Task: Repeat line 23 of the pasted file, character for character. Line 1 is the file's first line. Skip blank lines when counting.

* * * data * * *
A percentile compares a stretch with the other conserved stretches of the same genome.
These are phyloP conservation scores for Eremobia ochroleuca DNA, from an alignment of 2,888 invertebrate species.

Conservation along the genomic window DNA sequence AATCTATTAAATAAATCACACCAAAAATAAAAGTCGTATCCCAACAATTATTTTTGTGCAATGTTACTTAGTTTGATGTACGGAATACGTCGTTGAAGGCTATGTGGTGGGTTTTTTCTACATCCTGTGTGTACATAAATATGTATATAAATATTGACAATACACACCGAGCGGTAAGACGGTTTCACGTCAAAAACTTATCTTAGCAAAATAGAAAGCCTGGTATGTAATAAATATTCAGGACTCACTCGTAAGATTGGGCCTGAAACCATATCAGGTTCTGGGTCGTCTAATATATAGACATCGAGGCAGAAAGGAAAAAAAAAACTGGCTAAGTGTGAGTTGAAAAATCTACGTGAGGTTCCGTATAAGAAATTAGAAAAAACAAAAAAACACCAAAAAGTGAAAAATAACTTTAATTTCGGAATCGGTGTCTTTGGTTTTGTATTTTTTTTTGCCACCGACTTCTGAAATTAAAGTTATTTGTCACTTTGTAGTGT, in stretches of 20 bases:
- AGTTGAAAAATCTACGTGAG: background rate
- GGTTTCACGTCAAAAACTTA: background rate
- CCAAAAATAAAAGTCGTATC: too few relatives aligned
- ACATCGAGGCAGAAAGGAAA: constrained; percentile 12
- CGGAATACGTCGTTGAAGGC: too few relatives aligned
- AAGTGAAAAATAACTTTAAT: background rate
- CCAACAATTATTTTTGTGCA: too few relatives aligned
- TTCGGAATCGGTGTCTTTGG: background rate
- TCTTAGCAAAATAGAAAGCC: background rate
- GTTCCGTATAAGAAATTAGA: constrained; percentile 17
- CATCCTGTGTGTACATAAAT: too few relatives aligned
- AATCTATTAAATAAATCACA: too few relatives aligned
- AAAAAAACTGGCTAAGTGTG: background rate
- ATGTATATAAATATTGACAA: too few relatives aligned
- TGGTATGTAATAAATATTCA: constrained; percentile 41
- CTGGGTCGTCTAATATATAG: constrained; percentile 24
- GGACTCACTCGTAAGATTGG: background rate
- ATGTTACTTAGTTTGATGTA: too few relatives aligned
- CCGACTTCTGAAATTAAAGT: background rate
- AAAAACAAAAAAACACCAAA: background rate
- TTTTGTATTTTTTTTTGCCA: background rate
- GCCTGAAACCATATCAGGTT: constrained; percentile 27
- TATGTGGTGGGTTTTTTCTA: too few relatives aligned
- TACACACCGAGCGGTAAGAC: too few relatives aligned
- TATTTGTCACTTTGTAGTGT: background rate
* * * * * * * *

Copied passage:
- AAAAACAAAAAAACACCAAA: background rate